Tuesday, February 24, 2015

Cover Letters: Three Simple Elements

Writing a cover letter is probably the easiest letter to write. It's not a query or a synopsis, but a short, refined, to the point letter of acknowledgement to an editor or agent.

The three basic components of the letter include:
1. A personal note. If you know the editor or agent, state it, if not, move onto number two.

2. State the title of the work, word count, genre (not be confused with category). Is it an adventure, romance, paranormal thriller, contemporary, etc.? Add the category: picture book, middle grade, young adult, adult, etc. Side note, know your categories, if you've written a 20,000 word picture book or a 200,000 word novel, you might want to do some editing first. 

Also, some submissions do not require all four descriptions. If you're submitting a board book or picture book, for example, it would be title, word count, board book or picture book. The genre isn't necessary.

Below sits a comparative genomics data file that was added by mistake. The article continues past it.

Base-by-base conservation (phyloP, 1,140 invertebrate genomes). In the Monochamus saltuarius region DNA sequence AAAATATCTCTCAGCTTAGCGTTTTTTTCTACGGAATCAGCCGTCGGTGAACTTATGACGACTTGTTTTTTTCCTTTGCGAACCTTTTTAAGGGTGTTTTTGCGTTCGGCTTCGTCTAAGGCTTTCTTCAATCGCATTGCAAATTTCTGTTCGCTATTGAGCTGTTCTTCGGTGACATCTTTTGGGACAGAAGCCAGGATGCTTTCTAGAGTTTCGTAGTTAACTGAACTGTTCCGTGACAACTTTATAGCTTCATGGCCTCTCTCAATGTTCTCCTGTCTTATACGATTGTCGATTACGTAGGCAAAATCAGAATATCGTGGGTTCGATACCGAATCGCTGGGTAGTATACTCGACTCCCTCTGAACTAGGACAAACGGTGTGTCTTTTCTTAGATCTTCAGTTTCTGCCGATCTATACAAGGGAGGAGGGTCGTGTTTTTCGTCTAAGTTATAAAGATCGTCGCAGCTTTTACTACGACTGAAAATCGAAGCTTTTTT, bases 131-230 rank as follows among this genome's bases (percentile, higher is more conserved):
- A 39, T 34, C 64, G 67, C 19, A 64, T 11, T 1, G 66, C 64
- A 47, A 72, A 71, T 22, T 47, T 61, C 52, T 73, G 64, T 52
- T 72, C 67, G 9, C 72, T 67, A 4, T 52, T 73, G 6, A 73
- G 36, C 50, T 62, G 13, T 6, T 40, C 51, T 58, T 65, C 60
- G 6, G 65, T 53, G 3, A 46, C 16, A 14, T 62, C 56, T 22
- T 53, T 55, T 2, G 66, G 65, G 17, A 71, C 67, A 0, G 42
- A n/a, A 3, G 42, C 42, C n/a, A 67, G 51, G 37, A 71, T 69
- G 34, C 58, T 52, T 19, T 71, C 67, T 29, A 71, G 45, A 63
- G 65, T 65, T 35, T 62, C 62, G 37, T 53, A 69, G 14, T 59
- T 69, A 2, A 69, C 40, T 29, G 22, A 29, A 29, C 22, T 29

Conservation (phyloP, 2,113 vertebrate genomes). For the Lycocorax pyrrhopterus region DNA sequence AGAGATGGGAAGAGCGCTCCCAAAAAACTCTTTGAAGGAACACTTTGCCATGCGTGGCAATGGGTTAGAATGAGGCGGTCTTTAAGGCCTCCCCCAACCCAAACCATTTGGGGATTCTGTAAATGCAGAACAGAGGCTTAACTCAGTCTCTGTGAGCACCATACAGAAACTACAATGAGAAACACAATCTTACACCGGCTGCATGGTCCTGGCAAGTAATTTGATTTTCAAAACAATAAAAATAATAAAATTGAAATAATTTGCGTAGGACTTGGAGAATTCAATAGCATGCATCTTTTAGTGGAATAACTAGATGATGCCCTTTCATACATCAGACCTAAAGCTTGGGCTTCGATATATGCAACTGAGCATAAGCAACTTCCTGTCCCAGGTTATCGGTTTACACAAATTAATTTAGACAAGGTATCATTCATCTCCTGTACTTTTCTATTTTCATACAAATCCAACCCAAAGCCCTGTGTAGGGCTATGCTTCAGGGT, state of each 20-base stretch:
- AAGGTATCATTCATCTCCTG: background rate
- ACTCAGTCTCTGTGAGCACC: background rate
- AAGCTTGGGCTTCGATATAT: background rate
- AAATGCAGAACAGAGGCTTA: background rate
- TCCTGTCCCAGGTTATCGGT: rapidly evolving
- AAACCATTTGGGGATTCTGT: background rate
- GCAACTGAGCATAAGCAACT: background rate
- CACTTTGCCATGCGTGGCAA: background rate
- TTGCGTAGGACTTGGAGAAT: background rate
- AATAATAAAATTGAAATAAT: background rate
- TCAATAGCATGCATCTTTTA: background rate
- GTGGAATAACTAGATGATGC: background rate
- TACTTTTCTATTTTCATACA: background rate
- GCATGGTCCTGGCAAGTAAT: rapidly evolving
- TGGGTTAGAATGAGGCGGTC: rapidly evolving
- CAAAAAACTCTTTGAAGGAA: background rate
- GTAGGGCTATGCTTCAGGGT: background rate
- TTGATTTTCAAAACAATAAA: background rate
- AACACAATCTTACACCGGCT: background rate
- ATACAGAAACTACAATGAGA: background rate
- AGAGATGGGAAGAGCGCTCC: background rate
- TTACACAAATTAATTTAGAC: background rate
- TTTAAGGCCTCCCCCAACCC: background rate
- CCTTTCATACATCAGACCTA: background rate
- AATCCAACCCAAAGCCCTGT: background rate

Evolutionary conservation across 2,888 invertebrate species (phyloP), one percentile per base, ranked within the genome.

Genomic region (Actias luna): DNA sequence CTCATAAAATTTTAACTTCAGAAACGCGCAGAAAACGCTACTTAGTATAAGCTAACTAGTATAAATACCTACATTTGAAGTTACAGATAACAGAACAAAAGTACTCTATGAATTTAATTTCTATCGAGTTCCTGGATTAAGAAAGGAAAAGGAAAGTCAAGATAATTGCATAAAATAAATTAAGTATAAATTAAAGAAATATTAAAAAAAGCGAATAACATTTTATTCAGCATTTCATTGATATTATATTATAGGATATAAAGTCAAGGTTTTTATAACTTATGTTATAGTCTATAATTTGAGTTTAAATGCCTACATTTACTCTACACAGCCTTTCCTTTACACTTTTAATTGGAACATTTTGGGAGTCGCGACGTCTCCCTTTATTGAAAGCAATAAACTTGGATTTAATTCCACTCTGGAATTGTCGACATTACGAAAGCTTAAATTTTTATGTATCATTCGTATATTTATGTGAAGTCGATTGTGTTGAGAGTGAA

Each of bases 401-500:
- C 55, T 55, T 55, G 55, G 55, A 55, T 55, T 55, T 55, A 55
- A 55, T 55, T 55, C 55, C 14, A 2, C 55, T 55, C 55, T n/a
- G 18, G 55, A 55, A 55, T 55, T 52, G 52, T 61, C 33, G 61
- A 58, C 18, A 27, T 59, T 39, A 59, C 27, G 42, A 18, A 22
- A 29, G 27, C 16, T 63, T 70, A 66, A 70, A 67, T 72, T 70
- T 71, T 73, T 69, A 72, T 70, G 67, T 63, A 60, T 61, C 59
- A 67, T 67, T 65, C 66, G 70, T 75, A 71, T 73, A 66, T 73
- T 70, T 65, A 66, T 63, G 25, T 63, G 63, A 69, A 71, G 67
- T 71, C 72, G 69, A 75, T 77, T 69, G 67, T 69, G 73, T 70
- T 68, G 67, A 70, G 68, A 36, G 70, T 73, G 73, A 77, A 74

3. List only relevant publishing credits. It may pain you to do so, but unless your trek across the Gobi Desert is pertinent to your submitted manuscript, leave it out. However, if you're an expert in the subject of your story, be sure and mention it.

If you can, try to add your voice to the cover with your syntax.

Of course, make sure your cover letter has the proper format (margins, 12 pt. font, etc.), correct name and address to whom you’re sending your letter, be sure to include your contact info (under your name) or in the letterhead and, most importantly, that your letter is free of grammatical errors.

For examples of a good and bad cover letter, click Literary Journal Submissions 101 by Brian A. Klems

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